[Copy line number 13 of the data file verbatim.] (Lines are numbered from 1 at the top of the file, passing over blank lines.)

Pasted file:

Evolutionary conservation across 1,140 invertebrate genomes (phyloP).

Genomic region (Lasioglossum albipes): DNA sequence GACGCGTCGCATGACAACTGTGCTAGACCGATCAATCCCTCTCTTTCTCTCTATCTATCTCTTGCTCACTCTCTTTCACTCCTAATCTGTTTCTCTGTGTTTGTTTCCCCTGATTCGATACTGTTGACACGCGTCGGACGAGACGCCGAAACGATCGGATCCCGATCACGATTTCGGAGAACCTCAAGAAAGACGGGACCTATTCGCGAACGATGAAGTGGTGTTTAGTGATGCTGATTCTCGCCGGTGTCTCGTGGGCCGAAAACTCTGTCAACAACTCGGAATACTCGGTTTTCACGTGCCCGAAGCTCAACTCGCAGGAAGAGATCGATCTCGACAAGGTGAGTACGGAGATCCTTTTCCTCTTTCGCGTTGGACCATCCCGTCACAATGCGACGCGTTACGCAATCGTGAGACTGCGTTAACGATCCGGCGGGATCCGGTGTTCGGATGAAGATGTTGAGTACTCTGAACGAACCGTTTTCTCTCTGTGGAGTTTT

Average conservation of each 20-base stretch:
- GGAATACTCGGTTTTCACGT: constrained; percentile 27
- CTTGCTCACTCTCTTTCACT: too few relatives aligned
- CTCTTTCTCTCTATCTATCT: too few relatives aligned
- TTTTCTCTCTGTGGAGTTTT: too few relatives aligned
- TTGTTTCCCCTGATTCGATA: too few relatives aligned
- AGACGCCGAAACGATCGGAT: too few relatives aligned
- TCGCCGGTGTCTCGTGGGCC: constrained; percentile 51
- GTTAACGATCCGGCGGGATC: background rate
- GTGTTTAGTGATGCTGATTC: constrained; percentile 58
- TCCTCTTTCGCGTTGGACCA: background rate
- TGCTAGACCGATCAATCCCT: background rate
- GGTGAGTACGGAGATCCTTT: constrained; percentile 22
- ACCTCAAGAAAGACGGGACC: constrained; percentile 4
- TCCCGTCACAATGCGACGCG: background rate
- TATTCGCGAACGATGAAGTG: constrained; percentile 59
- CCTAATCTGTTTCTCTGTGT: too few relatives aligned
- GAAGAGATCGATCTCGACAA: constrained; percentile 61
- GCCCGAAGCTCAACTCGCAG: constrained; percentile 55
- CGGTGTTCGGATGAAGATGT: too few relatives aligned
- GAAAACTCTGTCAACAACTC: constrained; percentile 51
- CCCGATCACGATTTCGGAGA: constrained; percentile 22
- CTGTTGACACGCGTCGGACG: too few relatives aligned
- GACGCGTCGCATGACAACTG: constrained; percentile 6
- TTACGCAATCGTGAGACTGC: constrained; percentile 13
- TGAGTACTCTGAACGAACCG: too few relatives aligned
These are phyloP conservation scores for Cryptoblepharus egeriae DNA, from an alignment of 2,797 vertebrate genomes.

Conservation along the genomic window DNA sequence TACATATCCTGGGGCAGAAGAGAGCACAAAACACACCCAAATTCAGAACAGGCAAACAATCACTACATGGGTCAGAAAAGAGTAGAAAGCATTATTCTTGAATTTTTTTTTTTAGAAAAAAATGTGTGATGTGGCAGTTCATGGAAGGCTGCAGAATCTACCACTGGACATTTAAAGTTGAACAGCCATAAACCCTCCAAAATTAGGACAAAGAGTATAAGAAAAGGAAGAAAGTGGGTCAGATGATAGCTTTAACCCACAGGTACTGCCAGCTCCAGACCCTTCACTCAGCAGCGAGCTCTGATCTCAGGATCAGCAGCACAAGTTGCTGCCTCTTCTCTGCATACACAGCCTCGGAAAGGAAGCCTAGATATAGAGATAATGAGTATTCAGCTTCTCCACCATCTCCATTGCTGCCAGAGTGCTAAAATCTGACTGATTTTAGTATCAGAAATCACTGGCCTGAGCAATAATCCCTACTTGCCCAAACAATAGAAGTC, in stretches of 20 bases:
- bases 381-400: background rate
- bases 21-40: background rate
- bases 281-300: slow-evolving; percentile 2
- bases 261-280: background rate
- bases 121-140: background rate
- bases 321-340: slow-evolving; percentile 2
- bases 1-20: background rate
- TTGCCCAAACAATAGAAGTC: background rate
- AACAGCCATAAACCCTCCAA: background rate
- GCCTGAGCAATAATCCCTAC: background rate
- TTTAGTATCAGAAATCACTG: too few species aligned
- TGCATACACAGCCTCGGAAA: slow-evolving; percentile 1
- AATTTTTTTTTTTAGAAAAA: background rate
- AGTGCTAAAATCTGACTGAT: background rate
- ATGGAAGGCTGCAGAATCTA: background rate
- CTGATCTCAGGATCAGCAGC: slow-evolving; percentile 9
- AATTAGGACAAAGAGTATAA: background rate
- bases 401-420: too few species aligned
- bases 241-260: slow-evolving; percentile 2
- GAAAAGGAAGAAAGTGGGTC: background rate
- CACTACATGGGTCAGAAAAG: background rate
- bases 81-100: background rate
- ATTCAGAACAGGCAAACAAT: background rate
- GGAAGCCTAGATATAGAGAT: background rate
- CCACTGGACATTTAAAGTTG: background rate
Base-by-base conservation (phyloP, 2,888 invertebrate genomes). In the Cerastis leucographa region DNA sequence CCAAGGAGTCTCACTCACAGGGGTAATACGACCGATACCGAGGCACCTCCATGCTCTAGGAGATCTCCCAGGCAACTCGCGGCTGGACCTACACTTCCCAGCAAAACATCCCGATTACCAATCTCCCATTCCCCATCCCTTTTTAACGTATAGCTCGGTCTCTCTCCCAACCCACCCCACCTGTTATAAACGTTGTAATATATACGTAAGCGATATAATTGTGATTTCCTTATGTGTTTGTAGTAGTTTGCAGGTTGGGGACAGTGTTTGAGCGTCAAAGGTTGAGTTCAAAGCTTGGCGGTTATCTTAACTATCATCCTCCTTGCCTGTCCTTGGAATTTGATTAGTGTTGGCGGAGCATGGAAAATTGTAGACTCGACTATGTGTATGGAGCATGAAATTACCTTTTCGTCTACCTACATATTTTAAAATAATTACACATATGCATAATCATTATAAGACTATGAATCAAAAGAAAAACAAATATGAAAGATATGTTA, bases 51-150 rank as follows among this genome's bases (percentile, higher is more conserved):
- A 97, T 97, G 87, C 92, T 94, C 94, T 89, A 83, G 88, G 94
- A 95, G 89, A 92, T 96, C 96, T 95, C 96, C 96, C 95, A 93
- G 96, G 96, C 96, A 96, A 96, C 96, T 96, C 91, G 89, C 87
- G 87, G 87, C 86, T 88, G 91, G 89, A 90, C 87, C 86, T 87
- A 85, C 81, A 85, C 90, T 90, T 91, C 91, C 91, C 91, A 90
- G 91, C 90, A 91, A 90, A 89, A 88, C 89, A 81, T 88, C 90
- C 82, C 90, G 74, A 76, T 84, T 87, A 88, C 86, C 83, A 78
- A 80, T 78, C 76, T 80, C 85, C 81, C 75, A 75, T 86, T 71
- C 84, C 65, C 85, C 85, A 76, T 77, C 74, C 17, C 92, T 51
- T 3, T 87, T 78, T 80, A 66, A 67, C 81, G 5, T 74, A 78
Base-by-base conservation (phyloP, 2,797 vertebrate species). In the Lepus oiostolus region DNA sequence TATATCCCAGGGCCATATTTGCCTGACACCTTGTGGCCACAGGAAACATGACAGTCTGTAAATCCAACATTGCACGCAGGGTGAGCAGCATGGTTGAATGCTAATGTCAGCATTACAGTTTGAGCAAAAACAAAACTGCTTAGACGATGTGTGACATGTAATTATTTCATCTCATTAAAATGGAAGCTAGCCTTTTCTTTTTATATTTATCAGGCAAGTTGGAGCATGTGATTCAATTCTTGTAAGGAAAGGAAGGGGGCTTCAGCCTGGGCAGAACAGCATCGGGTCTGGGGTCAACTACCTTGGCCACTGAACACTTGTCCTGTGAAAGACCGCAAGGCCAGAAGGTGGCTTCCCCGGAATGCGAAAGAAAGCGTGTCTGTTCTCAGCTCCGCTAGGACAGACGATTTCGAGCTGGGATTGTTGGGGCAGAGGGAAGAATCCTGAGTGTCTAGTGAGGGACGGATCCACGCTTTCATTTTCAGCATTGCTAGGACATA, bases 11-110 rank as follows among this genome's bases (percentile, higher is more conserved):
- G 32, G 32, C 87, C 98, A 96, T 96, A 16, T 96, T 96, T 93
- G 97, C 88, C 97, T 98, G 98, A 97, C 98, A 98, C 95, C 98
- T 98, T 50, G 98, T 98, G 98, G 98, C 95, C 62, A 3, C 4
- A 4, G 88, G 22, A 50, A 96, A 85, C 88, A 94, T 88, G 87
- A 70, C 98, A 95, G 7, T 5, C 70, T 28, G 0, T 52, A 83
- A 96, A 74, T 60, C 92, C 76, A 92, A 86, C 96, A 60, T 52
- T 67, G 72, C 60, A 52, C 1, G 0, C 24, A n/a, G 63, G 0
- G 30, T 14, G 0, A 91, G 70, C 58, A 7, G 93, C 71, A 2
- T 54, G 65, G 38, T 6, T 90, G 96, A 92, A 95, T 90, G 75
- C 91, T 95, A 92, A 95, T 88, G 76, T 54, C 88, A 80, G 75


- TCCTCTTTCGCGTTGGACCA: background rate